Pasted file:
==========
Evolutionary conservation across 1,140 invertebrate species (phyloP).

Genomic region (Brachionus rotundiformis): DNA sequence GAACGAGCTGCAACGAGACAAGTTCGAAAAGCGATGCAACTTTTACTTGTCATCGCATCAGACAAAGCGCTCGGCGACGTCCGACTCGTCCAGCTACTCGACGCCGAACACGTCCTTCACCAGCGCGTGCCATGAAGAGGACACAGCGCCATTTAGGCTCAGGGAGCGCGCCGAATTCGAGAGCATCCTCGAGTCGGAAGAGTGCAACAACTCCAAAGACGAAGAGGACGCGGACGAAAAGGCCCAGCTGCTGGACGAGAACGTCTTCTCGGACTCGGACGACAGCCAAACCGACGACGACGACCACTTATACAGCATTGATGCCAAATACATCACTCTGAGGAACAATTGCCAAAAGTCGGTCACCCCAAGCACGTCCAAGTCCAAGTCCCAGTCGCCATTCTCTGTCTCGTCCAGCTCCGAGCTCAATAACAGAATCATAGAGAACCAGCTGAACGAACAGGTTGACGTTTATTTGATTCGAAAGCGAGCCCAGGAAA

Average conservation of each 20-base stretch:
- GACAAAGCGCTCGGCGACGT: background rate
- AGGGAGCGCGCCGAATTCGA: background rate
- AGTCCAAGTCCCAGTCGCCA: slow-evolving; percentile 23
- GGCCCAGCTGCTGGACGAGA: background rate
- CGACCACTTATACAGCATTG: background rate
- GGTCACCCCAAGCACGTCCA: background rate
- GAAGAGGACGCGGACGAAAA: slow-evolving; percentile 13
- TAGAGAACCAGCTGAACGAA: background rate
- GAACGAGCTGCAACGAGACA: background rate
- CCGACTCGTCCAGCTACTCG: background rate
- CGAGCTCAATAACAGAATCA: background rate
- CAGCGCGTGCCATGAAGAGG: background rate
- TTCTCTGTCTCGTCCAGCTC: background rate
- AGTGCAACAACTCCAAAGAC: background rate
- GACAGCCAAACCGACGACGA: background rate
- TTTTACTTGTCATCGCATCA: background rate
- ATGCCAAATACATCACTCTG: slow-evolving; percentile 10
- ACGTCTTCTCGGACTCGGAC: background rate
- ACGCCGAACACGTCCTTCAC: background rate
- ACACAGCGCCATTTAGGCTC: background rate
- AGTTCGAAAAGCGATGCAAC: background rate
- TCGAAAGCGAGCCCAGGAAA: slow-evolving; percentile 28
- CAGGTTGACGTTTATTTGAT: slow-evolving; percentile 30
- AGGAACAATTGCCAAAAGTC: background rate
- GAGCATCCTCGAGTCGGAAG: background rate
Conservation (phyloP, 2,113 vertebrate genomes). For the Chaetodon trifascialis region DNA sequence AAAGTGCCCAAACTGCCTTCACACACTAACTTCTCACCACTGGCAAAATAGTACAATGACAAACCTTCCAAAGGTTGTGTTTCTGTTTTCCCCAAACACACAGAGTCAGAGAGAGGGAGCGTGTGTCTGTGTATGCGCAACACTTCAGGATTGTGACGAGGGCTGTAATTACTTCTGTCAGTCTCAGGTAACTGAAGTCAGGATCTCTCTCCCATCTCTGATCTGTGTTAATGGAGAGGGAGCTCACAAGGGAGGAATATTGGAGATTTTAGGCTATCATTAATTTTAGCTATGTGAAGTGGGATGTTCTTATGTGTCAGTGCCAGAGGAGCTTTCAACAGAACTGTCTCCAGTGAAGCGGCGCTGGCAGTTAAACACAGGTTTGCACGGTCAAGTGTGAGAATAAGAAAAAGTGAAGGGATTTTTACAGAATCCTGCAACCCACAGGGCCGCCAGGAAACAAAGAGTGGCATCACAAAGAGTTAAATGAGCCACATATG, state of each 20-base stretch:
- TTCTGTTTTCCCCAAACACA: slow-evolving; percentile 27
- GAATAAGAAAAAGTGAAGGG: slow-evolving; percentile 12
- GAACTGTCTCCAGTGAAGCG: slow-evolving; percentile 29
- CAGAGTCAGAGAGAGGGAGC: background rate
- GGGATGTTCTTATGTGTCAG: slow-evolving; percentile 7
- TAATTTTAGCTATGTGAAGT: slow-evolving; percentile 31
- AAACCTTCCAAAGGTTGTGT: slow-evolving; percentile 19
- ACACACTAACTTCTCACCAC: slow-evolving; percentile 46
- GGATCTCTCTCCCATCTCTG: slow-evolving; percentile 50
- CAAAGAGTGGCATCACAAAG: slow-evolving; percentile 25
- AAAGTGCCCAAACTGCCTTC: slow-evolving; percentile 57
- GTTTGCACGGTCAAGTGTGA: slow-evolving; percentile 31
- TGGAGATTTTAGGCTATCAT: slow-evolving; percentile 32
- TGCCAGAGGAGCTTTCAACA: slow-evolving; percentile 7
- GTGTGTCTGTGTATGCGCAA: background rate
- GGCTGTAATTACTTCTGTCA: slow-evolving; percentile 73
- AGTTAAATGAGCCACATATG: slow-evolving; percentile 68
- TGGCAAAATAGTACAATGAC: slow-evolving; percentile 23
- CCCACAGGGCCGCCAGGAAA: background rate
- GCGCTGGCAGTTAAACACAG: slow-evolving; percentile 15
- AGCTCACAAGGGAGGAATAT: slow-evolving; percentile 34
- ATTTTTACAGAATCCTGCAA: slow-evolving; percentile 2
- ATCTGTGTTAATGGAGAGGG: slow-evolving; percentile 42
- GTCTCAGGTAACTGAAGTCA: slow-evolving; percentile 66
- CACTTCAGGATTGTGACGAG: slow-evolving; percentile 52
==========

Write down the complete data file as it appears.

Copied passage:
Evolutionary conservation across 1,140 invertebrate species (phyloP).

Genomic region (Brachionus rotundiformis): DNA sequence GAACGAGCTGCAACGAGACAAGTTCGAAAAGCGATGCAACTTTTACTTGTCATCGCATCAGACAAAGCGCTCGGCGACGTCCGACTCGTCCAGCTACTCGACGCCGAACACGTCCTTCACCAGCGCGTGCCATGAAGAGGACACAGCGCCATTTAGGCTCAGGGAGCGCGCCGAATTCGAGAGCATCCTCGAGTCGGAAGAGTGCAACAACTCCAAAGACGAAGAGGACGCGGACGAAAAGGCCCAGCTGCTGGACGAGAACGTCTTCTCGGACTCGGACGACAGCCAAACCGACGACGACGACCACTTATACAGCATTGATGCCAAATACATCACTCTGAGGAACAATTGCCAAAAGTCGGTCACCCCAAGCACGTCCAAGTCCAAGTCCCAGTCGCCATTCTCTGTCTCGTCCAGCTCCGAGCTCAATAACAGAATCATAGAGAACCAGCTGAACGAACAGGTTGACGTTTATTTGATTCGAAAGCGAGCCCAGGAAA

Average conservation of each 20-base stretch:
- GACAAAGCGCTCGGCGACGT: background rate
- AGGGAGCGCGCCGAATTCGA: background rate
- AGTCCAAGTCCCAGTCGCCA: slow-evolving; percentile 23
- GGCCCAGCTGCTGGACGAGA: background rate
- CGACCACTTATACAGCATTG: background rate
- GGTCACCCCAAGCACGTCCA: background rate
- GAAGAGGACGCGGACGAAAA: slow-evolving; percentile 13
- TAGAGAACCAGCTGAACGAA: background rate
- GAACGAGCTGCAACGAGACA: background rate
- CCGACTCGTCCAGCTACTCG: background rate
- CGAGCTCAATAACAGAATCA: background rate
- CAGCGCGTGCCATGAAGAGG: background rate
- TTCTCTGTCTCGTCCAGCTC: background rate
- AGTGCAACAACTCCAAAGAC: background rate
- GACAGCCAAACCGACGACGA: background rate
- TTTTACTTGTCATCGCATCA: background rate
- ATGCCAAATACATCACTCTG: slow-evolving; percentile 10
- ACGTCTTCTCGGACTCGGAC: background rate
- ACGCCGAACACGTCCTTCAC: background rate
- ACACAGCGCCATTTAGGCTC: background rate
- AGTTCGAAAAGCGATGCAAC: background rate
- TCGAAAGCGAGCCCAGGAAA: slow-evolving; percentile 28
- CAGGTTGACGTTTATTTGAT: slow-evolving; percentile 30
- AGGAACAATTGCCAAAAGTC: background rate
- GAGCATCCTCGAGTCGGAAG: background rate
Conservation (phyloP, 2,113 vertebrate genomes). For the Chaetodon trifascialis region DNA sequence AAAGTGCCCAAACTGCCTTCACACACTAACTTCTCACCACTGGCAAAATAGTACAATGACAAACCTTCCAAAGGTTGTGTTTCTGTTTTCCCCAAACACACAGAGTCAGAGAGAGGGAGCGTGTGTCTGTGTATGCGCAACACTTCAGGATTGTGACGAGGGCTGTAATTACTTCTGTCAGTCTCAGGTAACTGAAGTCAGGATCTCTCTCCCATCTCTGATCTGTGTTAATGGAGAGGGAGCTCACAAGGGAGGAATATTGGAGATTTTAGGCTATCATTAATTTTAGCTATGTGAAGTGGGATGTTCTTATGTGTCAGTGCCAGAGGAGCTTTCAACAGAACTGTCTCCAGTGAAGCGGCGCTGGCAGTTAAACACAGGTTTGCACGGTCAAGTGTGAGAATAAGAAAAAGTGAAGGGATTTTTACAGAATCCTGCAACCCACAGGGCCGCCAGGAAACAAAGAGTGGCATCACAAAGAGTTAAATGAGCCACATATG, state of each 20-base stretch:
- TTCTGTTTTCCCCAAACACA: slow-evolving; percentile 27
- GAATAAGAAAAAGTGAAGGG: slow-evolving; percentile 12
- GAACTGTCTCCAGTGAAGCG: slow-evolving; percentile 29
- CAGAGTCAGAGAGAGGGAGC: background rate
- GGGATGTTCTTATGTGTCAG: slow-evolving; percentile 7
- TAATTTTAGCTATGTGAAGT: slow-evolving; percentile 31
- AAACCTTCCAAAGGTTGTGT: slow-evolving; percentile 19
- ACACACTAACTTCTCACCAC: slow-evolving; percentile 46
- GGATCTCTCTCCCATCTCTG: slow-evolving; percentile 50
- CAAAGAGTGGCATCACAAAG: slow-evolving; percentile 25
- AAAGTGCCCAAACTGCCTTC: slow-evolving; percentile 57
- GTTTGCACGGTCAAGTGTGA: slow-evolving; percentile 31
- TGGAGATTTTAGGCTATCAT: slow-evolving; percentile 32
- TGCCAGAGGAGCTTTCAACA: slow-evolving; percentile 7
- GTGTGTCTGTGTATGCGCAA: background rate
- GGCTGTAATTACTTCTGTCA: slow-evolving; percentile 73
- AGTTAAATGAGCCACATATG: slow-evolving; percentile 68
- TGGCAAAATAGTACAATGAC: slow-evolving; percentile 23
- CCCACAGGGCCGCCAGGAAA: background rate
- GCGCTGGCAGTTAAACACAG: slow-evolving; percentile 15
- AGCTCACAAGGGAGGAATAT: slow-evolving; percentile 34
- ATTTTTACAGAATCCTGCAA: slow-evolving; percentile 2
- ATCTGTGTTAATGGAGAGGG: slow-evolving; percentile 42
- GTCTCAGGTAACTGAAGTCA: slow-evolving; percentile 66
- CACTTCAGGATTGTGACGAG: slow-evolving; percentile 52